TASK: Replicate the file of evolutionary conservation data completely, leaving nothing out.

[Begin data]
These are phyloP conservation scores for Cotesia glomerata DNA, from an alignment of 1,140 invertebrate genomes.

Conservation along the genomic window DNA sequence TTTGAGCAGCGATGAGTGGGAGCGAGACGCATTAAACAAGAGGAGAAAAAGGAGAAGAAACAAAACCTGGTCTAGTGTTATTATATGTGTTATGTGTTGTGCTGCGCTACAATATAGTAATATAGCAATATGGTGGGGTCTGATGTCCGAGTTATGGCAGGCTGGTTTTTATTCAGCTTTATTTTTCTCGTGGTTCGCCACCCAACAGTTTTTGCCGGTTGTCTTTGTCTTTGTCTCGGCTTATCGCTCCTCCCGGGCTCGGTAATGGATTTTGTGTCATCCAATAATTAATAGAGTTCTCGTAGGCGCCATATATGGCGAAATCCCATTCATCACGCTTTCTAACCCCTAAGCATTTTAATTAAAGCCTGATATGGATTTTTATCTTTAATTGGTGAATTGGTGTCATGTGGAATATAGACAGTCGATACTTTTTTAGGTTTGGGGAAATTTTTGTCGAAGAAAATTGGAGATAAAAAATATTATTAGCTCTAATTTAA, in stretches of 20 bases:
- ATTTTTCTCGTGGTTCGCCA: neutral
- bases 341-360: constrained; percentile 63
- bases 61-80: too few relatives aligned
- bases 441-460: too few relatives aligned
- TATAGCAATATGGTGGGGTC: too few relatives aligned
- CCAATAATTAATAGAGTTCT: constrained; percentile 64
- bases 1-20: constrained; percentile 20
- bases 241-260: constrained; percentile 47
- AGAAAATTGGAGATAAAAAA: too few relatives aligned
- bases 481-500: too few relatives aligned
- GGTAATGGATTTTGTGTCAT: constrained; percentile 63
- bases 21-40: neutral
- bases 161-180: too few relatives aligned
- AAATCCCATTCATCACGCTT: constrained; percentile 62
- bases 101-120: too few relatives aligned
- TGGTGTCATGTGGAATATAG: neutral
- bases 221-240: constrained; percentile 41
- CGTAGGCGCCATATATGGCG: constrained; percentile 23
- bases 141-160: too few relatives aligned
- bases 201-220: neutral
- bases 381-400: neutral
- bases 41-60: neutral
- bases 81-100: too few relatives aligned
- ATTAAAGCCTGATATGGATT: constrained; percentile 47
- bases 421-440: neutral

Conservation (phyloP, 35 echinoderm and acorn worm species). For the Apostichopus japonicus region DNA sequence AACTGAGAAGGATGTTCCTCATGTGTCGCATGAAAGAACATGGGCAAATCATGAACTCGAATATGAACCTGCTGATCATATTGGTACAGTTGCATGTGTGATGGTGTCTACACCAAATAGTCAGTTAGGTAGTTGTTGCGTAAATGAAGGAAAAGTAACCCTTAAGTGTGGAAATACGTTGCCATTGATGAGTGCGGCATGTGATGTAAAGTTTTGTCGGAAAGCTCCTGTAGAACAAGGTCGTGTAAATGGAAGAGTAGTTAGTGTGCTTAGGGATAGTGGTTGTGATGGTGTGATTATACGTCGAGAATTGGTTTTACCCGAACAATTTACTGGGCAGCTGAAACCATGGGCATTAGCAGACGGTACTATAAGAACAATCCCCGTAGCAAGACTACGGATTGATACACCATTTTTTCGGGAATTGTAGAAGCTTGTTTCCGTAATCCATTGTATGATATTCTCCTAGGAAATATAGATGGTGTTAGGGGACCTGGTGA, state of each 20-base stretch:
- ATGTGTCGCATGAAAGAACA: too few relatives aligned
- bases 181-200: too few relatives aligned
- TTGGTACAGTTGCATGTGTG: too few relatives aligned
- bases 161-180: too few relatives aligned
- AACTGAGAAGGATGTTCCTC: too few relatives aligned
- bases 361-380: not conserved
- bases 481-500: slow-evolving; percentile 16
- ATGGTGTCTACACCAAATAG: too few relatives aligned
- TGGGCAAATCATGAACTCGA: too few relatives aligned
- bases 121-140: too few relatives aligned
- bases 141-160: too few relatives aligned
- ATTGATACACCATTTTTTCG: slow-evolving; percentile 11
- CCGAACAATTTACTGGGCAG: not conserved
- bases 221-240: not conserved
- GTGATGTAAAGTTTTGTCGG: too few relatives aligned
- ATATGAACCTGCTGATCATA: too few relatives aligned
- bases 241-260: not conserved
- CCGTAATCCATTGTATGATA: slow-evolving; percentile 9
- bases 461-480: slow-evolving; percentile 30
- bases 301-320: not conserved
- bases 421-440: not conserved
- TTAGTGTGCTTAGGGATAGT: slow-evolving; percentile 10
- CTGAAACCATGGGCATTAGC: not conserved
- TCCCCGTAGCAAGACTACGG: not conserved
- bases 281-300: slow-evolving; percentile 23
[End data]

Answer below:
These are phyloP conservation scores for Cotesia glomerata DNA, from an alignment of 1,140 invertebrate genomes.

Conservation along the genomic window DNA sequence TTTGAGCAGCGATGAGTGGGAGCGAGACGCATTAAACAAGAGGAGAAAAAGGAGAAGAAACAAAACCTGGTCTAGTGTTATTATATGTGTTATGTGTTGTGCTGCGCTACAATATAGTAATATAGCAATATGGTGGGGTCTGATGTCCGAGTTATGGCAGGCTGGTTTTTATTCAGCTTTATTTTTCTCGTGGTTCGCCACCCAACAGTTTTTGCCGGTTGTCTTTGTCTTTGTCTCGGCTTATCGCTCCTCCCGGGCTCGGTAATGGATTTTGTGTCATCCAATAATTAATAGAGTTCTCGTAGGCGCCATATATGGCGAAATCCCATTCATCACGCTTTCTAACCCCTAAGCATTTTAATTAAAGCCTGATATGGATTTTTATCTTTAATTGGTGAATTGGTGTCATGTGGAATATAGACAGTCGATACTTTTTTAGGTTTGGGGAAATTTTTGTCGAAGAAAATTGGAGATAAAAAATATTATTAGCTCTAATTTAA, in stretches of 20 bases:
- ATTTTTCTCGTGGTTCGCCA: neutral
- bases 341-360: constrained; percentile 63
- bases 61-80: too few relatives aligned
- bases 441-460: too few relatives aligned
- TATAGCAATATGGTGGGGTC: too few relatives aligned
- CCAATAATTAATAGAGTTCT: constrained; percentile 64
- bases 1-20: constrained; percentile 20
- bases 241-260: constrained; percentile 47
- AGAAAATTGGAGATAAAAAA: too few relatives aligned
- bases 481-500: too few relatives aligned
- GGTAATGGATTTTGTGTCAT: constrained; percentile 63
- bases 21-40: neutral
- bases 161-180: too few relatives aligned
- AAATCCCATTCATCACGCTT: constrained; percentile 62
- bases 101-120: too few relatives aligned
- TGGTGTCATGTGGAATATAG: neutral
- bases 221-240: constrained; percentile 41
- CGTAGGCGCCATATATGGCG: constrained; percentile 23
- bases 141-160: too few relatives aligned
- bases 201-220: neutral
- bases 381-400: neutral
- bases 41-60: neutral
- bases 81-100: too few relatives aligned
- ATTAAAGCCTGATATGGATT: constrained; percentile 47
- bases 421-440: neutral

Conservation (phyloP, 35 echinoderm and acorn worm species). For the Apostichopus japonicus region DNA sequence AACTGAGAAGGATGTTCCTCATGTGTCGCATGAAAGAACATGGGCAAATCATGAACTCGAATATGAACCTGCTGATCATATTGGTACAGTTGCATGTGTGATGGTGTCTACACCAAATAGTCAGTTAGGTAGTTGTTGCGTAAATGAAGGAAAAGTAACCCTTAAGTGTGGAAATACGTTGCCATTGATGAGTGCGGCATGTGATGTAAAGTTTTGTCGGAAAGCTCCTGTAGAACAAGGTCGTGTAAATGGAAGAGTAGTTAGTGTGCTTAGGGATAGTGGTTGTGATGGTGTGATTATACGTCGAGAATTGGTTTTACCCGAACAATTTACTGGGCAGCTGAAACCATGGGCATTAGCAGACGGTACTATAAGAACAATCCCCGTAGCAAGACTACGGATTGATACACCATTTTTTCGGGAATTGTAGAAGCTTGTTTCCGTAATCCATTGTATGATATTCTCCTAGGAAATATAGATGGTGTTAGGGGACCTGGTGA, state of each 20-base stretch:
- ATGTGTCGCATGAAAGAACA: too few relatives aligned
- bases 181-200: too few relatives aligned
- TTGGTACAGTTGCATGTGTG: too few relatives aligned
- bases 161-180: too few relatives aligned
- AACTGAGAAGGATGTTCCTC: too few relatives aligned
- bases 361-380: not conserved
- bases 481-500: slow-evolving; percentile 16
- ATGGTGTCTACACCAAATAG: too few relatives aligned
- TGGGCAAATCATGAACTCGA: too few relatives aligned
- bases 121-140: too few relatives aligned
- bases 141-160: too few relatives aligned
- ATTGATACACCATTTTTTCG: slow-evolving; percentile 11
- CCGAACAATTTACTGGGCAG: not conserved
- bases 221-240: not conserved
- GTGATGTAAAGTTTTGTCGG: too few relatives aligned
- ATATGAACCTGCTGATCATA: too few relatives aligned
- bases 241-260: not conserved
- CCGTAATCCATTGTATGATA: slow-evolving; percentile 9
- bases 461-480: slow-evolving; percentile 30
- bases 301-320: not conserved
- bases 421-440: not conserved
- TTAGTGTGCTTAGGGATAGT: slow-evolving; percentile 10
- CTGAAACCATGGGCATTAGC: not conserved
- TCCCCGTAGCAAGACTACGG: not conserved
- bases 281-300: slow-evolving; percentile 23